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Patient care in the dawn of the genomic age

Application of genetics and genomic science to health care is emerging in full force and having a powerful effect on nursing practice. Genomic medicine—using an individual’s genomic information to help guide diagnosis and treatment—is taking off as a healthcare discipline. (See What’s in a name: Genetic vs. genomic and other basic terms.)

This new era is characterized by its emphasis on addressing individual genetic makeup as part of care, which has profound implications for nurses. You may need to take into account patients’ specific genetic characteristics when assessing them, managing their care, and providing education. Be ready for change:

• New genetic tests are expanding healthcare choices and treatment options.

• Advances in pharmacogenomics—the study of how genes affect a person’s response to drugs—are taking off. Expect one day to administer medications based on your patients’ specific genetic makeup, if you aren’t doing so already.

• New ethical and legal questions are emerging and will undoubtedly affect nursing practice.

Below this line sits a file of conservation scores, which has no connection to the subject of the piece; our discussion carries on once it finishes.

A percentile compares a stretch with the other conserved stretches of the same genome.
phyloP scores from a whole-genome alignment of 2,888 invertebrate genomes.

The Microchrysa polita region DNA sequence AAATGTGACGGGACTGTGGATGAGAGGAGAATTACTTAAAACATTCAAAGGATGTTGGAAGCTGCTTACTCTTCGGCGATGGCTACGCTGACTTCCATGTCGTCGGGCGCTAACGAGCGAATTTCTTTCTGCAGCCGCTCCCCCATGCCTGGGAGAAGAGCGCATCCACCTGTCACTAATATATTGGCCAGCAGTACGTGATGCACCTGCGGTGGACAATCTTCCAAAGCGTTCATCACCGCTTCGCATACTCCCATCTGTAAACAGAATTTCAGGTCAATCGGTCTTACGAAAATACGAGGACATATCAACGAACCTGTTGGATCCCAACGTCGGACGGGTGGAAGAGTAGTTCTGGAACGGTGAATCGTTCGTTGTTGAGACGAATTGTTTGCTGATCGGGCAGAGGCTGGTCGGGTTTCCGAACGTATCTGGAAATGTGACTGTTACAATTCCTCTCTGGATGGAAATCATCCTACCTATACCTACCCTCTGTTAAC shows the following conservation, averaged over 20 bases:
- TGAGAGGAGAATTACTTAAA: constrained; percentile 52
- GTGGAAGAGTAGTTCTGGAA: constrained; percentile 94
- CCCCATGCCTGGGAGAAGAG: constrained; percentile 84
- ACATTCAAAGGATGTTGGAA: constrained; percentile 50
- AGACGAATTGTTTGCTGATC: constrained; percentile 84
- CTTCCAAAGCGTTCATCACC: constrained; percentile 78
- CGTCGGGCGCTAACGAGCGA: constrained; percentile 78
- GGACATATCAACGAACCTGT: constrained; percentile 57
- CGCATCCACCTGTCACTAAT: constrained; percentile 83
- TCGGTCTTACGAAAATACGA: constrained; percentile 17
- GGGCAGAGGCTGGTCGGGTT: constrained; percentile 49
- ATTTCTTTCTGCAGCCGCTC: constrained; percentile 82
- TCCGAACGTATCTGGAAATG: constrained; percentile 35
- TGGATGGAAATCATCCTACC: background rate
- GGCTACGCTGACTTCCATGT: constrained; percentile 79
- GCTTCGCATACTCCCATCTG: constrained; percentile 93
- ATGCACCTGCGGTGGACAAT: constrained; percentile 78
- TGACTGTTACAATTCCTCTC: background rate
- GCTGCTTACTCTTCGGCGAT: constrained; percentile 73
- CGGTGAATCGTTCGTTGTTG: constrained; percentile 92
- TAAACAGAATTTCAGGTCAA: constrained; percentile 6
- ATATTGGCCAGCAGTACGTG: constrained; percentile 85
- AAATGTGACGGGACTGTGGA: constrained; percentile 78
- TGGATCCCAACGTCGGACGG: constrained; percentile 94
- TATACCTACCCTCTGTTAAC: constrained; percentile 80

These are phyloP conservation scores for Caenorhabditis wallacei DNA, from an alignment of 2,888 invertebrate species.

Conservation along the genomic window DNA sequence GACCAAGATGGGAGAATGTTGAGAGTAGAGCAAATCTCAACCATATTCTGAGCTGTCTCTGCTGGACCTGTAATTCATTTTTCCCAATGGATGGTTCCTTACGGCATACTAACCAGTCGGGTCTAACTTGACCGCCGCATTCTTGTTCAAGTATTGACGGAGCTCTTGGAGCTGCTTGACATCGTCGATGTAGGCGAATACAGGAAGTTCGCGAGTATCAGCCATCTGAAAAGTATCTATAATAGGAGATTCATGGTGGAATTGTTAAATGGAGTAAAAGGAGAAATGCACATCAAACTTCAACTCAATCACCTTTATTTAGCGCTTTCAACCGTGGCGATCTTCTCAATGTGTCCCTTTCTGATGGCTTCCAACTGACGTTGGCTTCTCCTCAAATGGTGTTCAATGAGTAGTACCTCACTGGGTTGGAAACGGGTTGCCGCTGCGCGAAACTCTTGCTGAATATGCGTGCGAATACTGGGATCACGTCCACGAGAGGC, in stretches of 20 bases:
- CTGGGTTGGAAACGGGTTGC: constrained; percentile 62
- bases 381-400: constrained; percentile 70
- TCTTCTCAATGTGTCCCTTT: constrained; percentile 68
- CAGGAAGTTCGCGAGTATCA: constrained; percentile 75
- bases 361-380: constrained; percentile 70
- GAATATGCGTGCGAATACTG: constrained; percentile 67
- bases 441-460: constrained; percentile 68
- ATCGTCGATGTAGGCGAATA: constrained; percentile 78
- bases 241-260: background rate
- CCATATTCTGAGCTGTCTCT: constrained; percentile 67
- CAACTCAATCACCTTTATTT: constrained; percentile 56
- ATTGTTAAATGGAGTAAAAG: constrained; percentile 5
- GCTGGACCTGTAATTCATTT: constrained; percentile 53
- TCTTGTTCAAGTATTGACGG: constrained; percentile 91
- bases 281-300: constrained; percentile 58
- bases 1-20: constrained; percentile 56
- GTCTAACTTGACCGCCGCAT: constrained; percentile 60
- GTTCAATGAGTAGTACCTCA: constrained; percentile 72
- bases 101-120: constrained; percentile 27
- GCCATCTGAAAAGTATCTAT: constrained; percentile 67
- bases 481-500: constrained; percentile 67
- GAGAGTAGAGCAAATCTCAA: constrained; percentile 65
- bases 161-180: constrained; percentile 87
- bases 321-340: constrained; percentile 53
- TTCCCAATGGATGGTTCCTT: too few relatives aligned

This article offers a crash course to get ready for nursing in the genomic age. We focus on three key areas: genetic testing, pharmacogenomics, and ethical and legal implications of genomic-based nursing practice. (See Genetics: Back to basics.)

Genetic analysis

Genetic tests identify changes in chromosomes, genes, and proteins. These tests can confirm or rule out a suspected genetic condition or help determine an individual’s likelihood of developing or passing on a genetic disorder.

Different methods are used to obtain genetic information about patients:

Molecular genetic tests (or gene tests) study single genes or short lengths of DNA to identify variations or mutations that lead to disorders. (See Understanding the role of genetic mutations.)

Chromosomal tests analyze whole chromosomes or long lengths of DNA to identify large genetic changes that could cause a genetic condition, such as an extra copy of a chromosome.

Biochemical tests study the amount or activity level of proteins; abnormalities in either can indicate changes to the DNA that result in a genetic disorder.